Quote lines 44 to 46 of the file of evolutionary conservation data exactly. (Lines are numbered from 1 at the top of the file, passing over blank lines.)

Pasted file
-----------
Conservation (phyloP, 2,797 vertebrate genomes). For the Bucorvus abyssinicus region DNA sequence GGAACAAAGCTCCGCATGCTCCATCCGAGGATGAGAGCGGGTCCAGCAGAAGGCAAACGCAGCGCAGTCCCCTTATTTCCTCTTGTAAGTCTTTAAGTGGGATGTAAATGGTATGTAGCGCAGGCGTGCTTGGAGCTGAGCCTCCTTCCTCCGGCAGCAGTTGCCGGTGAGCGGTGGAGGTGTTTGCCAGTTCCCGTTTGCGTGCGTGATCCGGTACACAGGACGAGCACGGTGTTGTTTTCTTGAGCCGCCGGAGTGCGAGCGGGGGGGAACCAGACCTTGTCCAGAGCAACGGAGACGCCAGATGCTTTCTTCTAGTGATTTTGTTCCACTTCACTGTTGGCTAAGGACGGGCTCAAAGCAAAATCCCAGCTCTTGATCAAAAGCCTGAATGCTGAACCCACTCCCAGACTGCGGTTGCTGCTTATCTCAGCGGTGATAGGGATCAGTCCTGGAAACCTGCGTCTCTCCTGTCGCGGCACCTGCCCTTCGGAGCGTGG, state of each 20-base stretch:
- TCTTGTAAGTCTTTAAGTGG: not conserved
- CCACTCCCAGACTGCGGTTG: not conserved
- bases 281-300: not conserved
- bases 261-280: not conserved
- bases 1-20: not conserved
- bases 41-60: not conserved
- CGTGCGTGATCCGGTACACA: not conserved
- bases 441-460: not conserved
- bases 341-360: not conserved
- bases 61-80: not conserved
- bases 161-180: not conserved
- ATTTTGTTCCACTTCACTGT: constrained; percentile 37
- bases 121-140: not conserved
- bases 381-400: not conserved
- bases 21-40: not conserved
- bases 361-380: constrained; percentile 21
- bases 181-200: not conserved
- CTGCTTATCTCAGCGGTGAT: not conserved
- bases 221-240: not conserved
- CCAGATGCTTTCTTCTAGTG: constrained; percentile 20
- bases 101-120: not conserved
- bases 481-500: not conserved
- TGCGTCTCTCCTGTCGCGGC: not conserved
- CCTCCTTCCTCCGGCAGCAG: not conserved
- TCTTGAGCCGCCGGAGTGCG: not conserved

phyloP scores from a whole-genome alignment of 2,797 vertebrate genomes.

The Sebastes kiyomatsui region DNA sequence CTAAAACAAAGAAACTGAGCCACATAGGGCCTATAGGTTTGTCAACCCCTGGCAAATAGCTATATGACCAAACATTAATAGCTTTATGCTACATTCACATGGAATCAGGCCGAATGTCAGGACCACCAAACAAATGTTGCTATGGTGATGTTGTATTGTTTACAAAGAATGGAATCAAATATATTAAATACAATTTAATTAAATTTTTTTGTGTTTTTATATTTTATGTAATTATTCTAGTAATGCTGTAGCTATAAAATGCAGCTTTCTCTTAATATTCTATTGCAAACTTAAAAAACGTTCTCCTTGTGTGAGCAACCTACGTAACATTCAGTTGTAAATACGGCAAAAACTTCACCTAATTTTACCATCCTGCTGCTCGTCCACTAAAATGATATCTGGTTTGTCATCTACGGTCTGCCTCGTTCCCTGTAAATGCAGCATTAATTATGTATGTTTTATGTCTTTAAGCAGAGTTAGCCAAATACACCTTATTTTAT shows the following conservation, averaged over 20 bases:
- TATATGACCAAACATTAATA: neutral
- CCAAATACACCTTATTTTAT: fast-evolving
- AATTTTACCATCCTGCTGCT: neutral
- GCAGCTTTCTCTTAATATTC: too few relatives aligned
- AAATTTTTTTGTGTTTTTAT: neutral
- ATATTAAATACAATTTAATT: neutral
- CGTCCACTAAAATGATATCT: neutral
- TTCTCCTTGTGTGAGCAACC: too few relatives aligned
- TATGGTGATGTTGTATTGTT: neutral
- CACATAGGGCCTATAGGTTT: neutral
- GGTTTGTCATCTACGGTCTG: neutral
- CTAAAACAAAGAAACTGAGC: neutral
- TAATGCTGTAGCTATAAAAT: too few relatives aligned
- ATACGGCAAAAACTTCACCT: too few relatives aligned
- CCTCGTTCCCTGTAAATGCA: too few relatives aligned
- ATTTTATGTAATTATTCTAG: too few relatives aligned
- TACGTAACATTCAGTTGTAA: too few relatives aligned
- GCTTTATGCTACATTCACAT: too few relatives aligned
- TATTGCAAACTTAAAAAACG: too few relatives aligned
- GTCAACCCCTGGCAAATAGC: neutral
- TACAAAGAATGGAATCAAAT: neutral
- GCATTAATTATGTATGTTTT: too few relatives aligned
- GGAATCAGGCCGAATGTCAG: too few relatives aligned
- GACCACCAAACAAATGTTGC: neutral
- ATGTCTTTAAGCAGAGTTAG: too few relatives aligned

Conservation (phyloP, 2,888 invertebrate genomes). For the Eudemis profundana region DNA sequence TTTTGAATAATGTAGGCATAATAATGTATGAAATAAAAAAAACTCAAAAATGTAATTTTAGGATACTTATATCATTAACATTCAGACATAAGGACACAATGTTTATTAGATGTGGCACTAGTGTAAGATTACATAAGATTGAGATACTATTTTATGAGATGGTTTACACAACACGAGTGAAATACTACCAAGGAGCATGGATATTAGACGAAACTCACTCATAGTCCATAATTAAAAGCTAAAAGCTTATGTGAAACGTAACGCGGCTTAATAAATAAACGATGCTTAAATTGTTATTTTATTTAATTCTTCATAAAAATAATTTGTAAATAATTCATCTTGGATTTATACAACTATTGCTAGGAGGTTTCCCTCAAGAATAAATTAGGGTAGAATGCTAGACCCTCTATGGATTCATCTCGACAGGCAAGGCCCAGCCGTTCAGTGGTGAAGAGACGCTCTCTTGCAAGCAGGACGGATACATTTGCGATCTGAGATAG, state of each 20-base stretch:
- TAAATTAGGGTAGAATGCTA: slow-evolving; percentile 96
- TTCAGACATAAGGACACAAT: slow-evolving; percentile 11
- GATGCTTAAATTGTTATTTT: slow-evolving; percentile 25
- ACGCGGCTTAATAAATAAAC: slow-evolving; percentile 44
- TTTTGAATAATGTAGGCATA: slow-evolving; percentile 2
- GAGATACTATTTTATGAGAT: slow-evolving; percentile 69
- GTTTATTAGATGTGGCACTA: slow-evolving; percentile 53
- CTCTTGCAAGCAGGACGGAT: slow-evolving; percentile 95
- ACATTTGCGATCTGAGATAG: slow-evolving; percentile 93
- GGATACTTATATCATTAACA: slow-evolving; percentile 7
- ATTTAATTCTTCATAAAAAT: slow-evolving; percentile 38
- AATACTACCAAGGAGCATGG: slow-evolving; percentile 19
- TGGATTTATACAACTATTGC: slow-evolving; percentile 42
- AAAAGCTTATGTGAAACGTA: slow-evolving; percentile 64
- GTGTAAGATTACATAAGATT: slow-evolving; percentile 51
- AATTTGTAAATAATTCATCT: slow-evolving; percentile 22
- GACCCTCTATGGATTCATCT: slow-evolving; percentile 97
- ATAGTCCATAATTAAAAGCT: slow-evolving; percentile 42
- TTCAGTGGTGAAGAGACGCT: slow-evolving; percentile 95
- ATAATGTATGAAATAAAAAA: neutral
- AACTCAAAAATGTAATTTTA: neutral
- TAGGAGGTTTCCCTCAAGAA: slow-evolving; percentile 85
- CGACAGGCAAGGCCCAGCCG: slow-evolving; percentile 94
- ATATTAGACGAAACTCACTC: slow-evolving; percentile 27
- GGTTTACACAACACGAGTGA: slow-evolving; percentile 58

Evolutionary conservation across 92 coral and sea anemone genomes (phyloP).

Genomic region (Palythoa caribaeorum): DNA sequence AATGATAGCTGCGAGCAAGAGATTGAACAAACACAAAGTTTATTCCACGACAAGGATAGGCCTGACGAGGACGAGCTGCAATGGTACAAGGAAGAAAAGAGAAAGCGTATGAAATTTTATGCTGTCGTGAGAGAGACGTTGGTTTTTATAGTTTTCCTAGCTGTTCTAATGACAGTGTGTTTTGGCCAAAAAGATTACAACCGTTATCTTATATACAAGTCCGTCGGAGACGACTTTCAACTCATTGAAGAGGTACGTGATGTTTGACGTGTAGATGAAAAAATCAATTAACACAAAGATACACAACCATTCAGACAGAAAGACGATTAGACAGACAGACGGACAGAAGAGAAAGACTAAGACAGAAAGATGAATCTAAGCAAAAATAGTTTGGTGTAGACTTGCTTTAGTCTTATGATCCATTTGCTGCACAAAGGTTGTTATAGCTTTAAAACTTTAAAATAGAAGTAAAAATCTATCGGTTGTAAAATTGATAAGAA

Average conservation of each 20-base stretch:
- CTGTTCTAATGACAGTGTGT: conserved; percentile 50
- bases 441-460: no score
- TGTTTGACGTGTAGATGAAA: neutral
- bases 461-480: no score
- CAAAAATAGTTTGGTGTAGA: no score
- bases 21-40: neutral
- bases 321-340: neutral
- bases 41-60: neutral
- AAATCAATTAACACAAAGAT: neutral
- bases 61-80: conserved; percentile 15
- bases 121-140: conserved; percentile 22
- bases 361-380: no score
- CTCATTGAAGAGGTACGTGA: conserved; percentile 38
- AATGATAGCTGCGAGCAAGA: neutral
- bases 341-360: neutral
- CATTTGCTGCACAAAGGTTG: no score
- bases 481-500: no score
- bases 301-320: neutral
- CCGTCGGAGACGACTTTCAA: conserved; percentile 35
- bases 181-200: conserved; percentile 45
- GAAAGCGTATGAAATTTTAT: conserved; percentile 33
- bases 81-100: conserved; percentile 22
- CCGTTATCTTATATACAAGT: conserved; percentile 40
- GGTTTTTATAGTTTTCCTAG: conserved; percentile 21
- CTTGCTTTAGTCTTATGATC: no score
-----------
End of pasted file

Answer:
- ATTTTATGTAATTATTCTAG: too few relatives aligned
- TACGTAACATTCAGTTGTAA: too few relatives aligned
- GCTTTATGCTACATTCACAT: too few relatives aligned